.i find tl at lashes treated by my method retain their curl for a very conside "de, length of time, and that it is only after repeated and frequent Contact with water that they finally begin to straighten out and assume their normal position.

ln Figs. (l and 7 I have illustrated a slightly different mode of curler application. The curler is moist` cned. held with the longer edge 13 up and with the, `.summed side aw from the face. and inserted beneath the lashes as shown in G and T. By then turning the curler upwardly and towards the face so the gummed side is brought into contact with the eyelid, it will hev l,een that the lashes are caught between the lid and curier in the manner illustrated in Files. at and 5.

lt will be understood that the drawings and description are to be considered merely as illustrative of and not restricted on the broader claims appended hereto, for it will be readily seen that various changes may he made over the disclosure without departing1 from the spirit and scope of my invention.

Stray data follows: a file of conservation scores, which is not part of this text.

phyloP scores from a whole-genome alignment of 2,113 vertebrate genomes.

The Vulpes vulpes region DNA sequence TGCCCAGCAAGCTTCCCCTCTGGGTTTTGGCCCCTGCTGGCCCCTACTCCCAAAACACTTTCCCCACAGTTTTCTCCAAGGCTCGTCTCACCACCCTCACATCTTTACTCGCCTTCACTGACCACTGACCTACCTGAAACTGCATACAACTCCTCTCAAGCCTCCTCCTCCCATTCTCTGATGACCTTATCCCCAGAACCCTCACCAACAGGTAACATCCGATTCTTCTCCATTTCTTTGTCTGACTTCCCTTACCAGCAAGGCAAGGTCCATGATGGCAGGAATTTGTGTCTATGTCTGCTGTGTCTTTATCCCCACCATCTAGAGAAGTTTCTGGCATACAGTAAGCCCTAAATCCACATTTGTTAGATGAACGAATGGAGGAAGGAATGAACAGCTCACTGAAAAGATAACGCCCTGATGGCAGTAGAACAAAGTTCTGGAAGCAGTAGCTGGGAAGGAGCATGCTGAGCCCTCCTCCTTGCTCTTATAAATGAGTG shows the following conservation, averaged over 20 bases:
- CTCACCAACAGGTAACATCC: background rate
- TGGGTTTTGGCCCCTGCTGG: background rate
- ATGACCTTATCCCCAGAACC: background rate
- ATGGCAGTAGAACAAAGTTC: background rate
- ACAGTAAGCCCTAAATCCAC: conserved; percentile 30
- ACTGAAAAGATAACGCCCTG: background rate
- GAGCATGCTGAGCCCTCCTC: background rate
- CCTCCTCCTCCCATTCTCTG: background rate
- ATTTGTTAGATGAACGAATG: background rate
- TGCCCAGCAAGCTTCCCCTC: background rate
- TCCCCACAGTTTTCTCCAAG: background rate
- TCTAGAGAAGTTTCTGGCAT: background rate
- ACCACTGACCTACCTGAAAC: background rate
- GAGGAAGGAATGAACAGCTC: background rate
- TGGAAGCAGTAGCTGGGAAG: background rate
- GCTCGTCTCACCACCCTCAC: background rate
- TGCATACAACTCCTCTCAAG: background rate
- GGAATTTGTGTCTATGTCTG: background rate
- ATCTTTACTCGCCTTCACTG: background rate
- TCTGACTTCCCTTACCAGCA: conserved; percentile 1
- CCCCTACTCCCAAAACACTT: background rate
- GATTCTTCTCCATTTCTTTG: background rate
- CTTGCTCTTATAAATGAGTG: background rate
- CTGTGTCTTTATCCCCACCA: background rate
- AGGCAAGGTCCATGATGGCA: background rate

Having described a preferred form of my invention, l claim:

1. -"rn eyelash curler embodying a sheet flexible material shaped to conform with portion of a human eyelid.

2. Rin eyelash curler embodyinga sheet of flexible material shaped to conform with a portion of a human eyelid,l and means for removably alfixing the sheet to the eyelid.

ln witness that I claim the foregoing l have hereunto subscribed my name this 7 day of June, 1924.

EDNA M. FAR-BELL.

Referenced by
Citing PatentFiling datePublication dateApplicantTitle
US4589432 *May 23, 1984May 20, 1986Royal Biken Company, Ltd.Eyelash permanent curl setting rod
US4719909 *Oct 14, 1986Jan 19, 1988Micchia Ronald LUnder-eye light absorbing device and method
US4748976 *Jun 5, 1986Jun 7, 1988Romano CaliAnatomical dressings for cosmetic treatments
US6536445 *Aug 8, 2001Mar 25, 2003Ryoji KurodaRod member for an eyelash perm
US20040149303 *Feb 3, 2003Aug 5, 2004Fumiko KobayashiEyelash lenghtening platform
US20070272267 *May 26, 2006Nov 29, 2007Nadine WagnerCurved eyelash permanent rods
WO2006106586A1 *Mar 31, 2005Oct 12, 2006Miyuki MitsuiEyelash curler
Classifications
U.S. Classification132/217
International ClassificationA45D2/00, A45D2/48
Cooperative ClassificationA45D2/48
European ClassificationA45D2/48